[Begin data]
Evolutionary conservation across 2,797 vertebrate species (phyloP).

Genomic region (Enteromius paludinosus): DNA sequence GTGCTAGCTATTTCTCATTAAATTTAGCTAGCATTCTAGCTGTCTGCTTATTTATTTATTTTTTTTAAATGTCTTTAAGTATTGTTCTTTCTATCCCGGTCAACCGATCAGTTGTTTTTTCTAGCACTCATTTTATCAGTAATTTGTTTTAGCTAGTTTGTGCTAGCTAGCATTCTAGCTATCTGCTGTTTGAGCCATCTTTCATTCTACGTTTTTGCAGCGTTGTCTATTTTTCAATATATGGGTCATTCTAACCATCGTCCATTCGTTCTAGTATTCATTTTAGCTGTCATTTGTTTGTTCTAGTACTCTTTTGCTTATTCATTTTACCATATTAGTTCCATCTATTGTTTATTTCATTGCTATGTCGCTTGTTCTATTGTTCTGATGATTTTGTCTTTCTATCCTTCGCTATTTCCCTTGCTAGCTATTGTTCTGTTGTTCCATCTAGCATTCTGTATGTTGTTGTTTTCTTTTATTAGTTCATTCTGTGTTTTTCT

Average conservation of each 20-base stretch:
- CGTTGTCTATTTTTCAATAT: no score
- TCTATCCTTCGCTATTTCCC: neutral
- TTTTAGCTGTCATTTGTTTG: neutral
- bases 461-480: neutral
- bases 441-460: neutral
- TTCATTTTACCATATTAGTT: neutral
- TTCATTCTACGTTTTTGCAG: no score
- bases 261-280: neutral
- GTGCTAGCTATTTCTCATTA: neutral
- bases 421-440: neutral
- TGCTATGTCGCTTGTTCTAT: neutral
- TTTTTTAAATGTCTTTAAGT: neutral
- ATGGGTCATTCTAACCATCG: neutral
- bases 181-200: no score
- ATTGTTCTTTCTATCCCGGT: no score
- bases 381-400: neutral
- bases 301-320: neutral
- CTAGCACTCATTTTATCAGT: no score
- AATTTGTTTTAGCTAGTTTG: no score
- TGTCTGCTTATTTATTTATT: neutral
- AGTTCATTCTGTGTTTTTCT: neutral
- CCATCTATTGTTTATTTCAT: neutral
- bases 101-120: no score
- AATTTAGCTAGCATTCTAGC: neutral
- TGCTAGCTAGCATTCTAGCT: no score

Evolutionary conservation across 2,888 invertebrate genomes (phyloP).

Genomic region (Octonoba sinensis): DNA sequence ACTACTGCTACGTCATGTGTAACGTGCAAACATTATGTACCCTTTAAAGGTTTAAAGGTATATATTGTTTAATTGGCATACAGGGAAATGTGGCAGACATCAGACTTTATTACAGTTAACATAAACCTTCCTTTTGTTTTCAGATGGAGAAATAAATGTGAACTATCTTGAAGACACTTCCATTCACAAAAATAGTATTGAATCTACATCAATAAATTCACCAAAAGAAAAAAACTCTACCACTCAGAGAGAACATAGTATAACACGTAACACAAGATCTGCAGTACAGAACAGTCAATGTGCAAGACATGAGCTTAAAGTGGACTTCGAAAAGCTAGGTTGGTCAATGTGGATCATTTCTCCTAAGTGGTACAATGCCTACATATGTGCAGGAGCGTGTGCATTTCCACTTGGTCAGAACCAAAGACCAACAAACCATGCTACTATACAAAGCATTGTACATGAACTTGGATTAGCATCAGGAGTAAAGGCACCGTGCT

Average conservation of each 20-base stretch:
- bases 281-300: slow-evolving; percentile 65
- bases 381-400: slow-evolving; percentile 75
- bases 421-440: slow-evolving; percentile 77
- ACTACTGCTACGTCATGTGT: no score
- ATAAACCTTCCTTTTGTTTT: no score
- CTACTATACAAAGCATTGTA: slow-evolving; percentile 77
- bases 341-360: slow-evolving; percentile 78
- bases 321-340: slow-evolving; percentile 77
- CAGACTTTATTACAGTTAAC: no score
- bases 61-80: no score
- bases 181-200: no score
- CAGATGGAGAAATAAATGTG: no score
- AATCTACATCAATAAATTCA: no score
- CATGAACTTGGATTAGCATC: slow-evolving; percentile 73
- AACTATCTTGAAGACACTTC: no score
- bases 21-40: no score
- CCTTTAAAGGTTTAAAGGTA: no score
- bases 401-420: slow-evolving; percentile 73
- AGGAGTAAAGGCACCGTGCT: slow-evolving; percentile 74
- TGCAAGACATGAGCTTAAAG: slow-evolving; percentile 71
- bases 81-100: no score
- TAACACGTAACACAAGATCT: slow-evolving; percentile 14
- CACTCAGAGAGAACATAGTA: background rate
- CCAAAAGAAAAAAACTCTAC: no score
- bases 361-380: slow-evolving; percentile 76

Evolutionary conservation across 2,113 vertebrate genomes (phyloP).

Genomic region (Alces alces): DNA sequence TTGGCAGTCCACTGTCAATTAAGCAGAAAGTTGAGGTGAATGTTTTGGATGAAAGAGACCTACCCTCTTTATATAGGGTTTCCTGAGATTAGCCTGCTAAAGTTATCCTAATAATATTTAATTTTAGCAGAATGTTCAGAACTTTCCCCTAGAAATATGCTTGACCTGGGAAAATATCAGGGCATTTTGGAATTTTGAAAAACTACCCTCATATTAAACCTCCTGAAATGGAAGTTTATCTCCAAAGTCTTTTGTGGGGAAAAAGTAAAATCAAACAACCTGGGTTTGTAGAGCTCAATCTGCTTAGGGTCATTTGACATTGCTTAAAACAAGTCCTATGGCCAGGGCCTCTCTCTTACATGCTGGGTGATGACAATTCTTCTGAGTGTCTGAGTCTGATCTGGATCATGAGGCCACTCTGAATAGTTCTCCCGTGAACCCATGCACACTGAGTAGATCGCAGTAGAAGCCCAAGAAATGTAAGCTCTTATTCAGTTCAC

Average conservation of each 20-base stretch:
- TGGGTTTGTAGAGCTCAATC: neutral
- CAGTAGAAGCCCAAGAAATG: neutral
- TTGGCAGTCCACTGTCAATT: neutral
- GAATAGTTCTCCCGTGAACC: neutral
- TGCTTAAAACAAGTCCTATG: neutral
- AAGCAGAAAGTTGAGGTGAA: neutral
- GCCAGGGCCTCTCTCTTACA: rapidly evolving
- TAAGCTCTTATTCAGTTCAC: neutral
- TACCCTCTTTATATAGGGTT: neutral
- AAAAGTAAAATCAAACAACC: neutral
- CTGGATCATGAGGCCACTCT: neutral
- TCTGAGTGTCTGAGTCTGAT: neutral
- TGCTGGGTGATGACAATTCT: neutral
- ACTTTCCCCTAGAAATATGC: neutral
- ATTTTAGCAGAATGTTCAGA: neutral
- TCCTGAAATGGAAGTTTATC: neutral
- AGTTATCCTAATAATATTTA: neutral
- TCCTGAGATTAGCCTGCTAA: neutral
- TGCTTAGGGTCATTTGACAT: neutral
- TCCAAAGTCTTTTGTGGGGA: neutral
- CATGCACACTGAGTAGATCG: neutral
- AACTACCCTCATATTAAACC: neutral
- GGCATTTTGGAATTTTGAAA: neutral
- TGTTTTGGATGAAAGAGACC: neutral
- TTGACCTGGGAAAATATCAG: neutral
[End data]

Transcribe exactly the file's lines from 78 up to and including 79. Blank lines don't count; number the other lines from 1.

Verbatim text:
- TGCTTAGGGTCATTTGACAT: neutral
- TCCAAAGTCTTTTGTGGGGA: neutral